Fixies and single speed bicycles usually come with shorter and flatter handlebars, yet there are different types, which influence how you ride the bike:
- Flat bars: This is the most common choice for single speed bikes. Some riders prefer very short bars with narrow brakes, which affects maneuvering: you have to turn the handle less to corner. With a flat bar, the distance to the seat and the height determines how upright or forward-leaning you ride.
- Riser or mustache bar: A riser bar is uncommon for single speed bikes, but they often feature a variation, the mustache bar, which is minimally curled and only slightly swept back.
- Bullhorns: These can be featured on a flat or riser/mustache bar and allow you to grip a perpendicular handle in a more forward-leaning position intended for racing or went you want to go fast.
- Drop bar: These handlebars enable you to ride aerodynamically in a lowered position if needed.
Wheels & Tires
700c tires are by far the most common size for single speed bikes. The more aggressive or suited for racing a model is, the narrower and minimal the tires will be with deep rims as you see on track bikes.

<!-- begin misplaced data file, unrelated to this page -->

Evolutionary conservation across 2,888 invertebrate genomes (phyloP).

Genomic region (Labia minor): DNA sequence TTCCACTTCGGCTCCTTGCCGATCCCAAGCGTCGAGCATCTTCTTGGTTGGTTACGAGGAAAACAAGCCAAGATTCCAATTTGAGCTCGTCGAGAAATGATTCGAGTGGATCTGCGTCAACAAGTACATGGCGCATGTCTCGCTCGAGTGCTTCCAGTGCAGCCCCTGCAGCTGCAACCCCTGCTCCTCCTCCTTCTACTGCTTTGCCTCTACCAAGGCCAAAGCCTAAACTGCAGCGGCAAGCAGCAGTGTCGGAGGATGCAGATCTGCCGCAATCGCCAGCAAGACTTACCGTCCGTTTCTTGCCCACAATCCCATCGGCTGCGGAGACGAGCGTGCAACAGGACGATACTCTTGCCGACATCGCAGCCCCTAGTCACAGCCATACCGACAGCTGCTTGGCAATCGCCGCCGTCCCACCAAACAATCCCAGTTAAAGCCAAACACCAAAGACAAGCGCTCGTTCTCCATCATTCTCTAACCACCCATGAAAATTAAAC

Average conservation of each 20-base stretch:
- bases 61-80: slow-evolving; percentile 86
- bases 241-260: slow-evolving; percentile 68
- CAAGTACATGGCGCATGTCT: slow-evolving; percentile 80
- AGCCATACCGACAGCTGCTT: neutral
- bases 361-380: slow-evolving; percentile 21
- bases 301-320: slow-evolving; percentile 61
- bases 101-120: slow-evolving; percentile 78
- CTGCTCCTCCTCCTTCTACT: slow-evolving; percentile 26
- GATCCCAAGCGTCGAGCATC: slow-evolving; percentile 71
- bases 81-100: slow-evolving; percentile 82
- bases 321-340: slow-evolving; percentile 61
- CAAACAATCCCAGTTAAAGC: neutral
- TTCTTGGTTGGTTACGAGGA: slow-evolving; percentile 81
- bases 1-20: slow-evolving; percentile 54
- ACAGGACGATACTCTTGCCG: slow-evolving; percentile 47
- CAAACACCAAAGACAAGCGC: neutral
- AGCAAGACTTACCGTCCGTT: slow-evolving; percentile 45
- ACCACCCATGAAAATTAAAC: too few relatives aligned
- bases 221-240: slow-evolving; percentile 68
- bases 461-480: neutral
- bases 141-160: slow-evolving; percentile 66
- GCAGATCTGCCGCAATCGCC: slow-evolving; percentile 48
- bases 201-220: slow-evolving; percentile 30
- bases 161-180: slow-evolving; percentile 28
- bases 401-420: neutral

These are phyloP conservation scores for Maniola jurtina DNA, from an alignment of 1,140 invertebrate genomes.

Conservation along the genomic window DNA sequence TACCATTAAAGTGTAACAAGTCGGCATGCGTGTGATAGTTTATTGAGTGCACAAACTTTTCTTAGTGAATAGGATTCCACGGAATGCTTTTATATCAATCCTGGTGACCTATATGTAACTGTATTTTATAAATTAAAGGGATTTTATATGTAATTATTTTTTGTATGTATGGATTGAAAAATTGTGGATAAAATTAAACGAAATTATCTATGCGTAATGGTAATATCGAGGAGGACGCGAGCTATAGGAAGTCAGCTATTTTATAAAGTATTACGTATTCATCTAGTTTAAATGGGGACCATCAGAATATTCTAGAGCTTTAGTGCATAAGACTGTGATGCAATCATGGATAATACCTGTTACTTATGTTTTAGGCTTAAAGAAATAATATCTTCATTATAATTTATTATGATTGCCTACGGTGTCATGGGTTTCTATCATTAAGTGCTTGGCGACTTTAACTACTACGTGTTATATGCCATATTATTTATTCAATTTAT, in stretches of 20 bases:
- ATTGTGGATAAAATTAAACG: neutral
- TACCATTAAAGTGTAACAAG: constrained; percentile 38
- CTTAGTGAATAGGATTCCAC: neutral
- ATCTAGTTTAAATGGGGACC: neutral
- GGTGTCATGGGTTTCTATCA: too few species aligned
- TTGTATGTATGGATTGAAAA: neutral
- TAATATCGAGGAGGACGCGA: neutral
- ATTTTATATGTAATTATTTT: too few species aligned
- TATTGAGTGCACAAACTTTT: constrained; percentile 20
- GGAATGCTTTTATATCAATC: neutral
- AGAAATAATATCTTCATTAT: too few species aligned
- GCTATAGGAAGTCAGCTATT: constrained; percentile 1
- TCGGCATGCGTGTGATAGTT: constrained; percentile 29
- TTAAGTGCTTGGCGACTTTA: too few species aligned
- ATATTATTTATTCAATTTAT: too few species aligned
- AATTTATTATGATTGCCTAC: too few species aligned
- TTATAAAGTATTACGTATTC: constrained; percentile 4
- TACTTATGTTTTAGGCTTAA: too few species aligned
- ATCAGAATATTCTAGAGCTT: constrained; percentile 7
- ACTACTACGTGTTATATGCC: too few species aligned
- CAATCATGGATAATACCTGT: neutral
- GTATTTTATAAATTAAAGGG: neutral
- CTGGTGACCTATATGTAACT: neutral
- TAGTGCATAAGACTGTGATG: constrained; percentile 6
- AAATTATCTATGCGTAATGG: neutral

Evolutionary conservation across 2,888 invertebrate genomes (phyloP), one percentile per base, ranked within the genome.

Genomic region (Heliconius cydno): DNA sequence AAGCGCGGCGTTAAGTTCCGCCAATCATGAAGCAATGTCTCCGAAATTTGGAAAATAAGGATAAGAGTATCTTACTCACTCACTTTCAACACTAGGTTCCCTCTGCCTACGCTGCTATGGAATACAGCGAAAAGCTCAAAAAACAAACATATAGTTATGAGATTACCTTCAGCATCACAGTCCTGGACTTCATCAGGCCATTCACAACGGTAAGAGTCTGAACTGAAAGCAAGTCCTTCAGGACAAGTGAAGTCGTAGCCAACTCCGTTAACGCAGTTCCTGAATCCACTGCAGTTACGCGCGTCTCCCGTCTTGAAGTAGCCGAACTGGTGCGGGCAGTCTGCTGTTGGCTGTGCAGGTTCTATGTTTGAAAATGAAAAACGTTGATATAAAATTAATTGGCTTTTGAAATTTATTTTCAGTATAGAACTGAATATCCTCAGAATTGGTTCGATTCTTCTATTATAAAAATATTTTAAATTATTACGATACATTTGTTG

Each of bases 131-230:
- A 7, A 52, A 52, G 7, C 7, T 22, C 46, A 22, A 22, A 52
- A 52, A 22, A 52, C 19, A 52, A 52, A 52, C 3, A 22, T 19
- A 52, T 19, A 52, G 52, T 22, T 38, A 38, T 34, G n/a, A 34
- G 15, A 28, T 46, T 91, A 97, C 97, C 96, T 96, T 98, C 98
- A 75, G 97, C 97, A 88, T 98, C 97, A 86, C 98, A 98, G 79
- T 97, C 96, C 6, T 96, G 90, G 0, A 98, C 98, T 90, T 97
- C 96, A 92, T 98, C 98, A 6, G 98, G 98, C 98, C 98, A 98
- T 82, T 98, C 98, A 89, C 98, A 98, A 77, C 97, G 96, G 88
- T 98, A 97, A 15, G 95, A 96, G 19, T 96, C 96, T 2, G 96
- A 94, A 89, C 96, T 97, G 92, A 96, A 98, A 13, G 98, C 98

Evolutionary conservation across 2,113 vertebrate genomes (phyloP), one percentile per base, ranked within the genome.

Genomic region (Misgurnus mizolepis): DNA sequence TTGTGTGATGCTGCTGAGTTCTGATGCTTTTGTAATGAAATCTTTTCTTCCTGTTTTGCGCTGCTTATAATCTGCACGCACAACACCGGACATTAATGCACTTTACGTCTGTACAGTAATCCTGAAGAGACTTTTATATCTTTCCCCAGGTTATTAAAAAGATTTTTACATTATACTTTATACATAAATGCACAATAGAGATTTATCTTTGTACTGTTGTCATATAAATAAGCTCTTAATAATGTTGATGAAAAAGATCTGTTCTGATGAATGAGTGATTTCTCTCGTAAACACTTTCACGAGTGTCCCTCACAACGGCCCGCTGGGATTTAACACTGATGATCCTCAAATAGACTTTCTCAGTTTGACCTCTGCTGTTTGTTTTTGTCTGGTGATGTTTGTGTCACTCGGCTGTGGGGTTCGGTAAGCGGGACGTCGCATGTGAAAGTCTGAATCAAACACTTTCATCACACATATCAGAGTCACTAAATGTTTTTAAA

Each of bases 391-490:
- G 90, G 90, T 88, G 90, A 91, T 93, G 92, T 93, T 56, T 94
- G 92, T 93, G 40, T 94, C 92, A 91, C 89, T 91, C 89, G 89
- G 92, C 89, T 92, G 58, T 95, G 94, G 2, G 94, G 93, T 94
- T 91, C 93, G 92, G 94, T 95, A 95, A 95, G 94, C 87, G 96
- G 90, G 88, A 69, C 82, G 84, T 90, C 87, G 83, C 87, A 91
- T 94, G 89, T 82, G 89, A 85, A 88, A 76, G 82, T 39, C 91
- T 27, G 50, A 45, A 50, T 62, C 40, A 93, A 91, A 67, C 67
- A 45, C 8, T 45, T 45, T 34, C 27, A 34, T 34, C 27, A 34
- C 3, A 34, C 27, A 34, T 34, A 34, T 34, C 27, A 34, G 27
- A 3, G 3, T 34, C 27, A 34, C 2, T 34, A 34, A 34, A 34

Disc brakes are rare on these kinds of bikes, and only one model we’ve reviewed features this kind of brake. Single speeds often come with a front and rear brake for safety, while fixies usually only feature a front brake because you can brake by locking the pedals.
Please check your local regulations whether it’s prohibited by law to ride a bike without brakes. For most of the bikes we’ve reviewed, the cabling allows you to easily remove one or all brakes, should you choose to do so.
Fixed gear and single speed bikes feature varying seats, but most often use a narrow and swept seat that borrows elements from racing and track bikes. Depending on the model, cushioning can be minimal or give you slightly more padding.